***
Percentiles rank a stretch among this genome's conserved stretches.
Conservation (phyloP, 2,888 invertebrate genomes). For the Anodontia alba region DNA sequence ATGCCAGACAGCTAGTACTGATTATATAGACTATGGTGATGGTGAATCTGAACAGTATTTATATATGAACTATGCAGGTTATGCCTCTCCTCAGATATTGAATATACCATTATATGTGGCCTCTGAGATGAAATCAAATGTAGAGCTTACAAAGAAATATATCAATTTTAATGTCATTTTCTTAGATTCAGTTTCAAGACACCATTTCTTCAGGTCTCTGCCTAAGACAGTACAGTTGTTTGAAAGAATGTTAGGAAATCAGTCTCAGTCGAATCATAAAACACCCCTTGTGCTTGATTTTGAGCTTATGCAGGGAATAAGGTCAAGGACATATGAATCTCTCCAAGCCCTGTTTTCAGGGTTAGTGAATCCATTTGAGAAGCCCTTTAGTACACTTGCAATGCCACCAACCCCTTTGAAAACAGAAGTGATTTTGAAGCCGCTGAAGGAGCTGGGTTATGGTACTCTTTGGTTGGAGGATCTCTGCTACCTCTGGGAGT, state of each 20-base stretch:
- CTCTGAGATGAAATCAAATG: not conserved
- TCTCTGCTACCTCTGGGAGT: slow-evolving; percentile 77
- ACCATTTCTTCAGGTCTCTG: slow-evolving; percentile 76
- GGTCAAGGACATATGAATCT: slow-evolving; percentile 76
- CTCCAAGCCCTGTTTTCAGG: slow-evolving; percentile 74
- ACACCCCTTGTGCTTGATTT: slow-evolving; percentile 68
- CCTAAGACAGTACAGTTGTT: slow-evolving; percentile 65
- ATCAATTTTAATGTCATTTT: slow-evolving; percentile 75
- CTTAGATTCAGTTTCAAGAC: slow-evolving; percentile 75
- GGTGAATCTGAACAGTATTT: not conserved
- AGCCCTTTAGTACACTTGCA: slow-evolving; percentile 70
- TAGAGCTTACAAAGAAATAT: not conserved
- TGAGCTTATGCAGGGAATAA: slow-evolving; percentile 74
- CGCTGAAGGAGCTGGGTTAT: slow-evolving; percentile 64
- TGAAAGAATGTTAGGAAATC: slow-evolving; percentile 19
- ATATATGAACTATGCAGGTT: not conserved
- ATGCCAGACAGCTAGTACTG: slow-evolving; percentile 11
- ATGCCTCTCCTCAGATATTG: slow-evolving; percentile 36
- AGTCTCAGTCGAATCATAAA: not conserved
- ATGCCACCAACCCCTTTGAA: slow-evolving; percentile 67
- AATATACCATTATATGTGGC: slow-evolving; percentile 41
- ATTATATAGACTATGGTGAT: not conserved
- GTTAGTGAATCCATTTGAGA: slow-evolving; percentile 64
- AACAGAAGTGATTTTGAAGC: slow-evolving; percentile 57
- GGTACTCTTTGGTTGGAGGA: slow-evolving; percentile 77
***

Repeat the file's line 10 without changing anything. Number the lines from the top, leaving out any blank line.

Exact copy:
- ATCAATTTTAATGTCATTTT: slow-evolving; percentile 75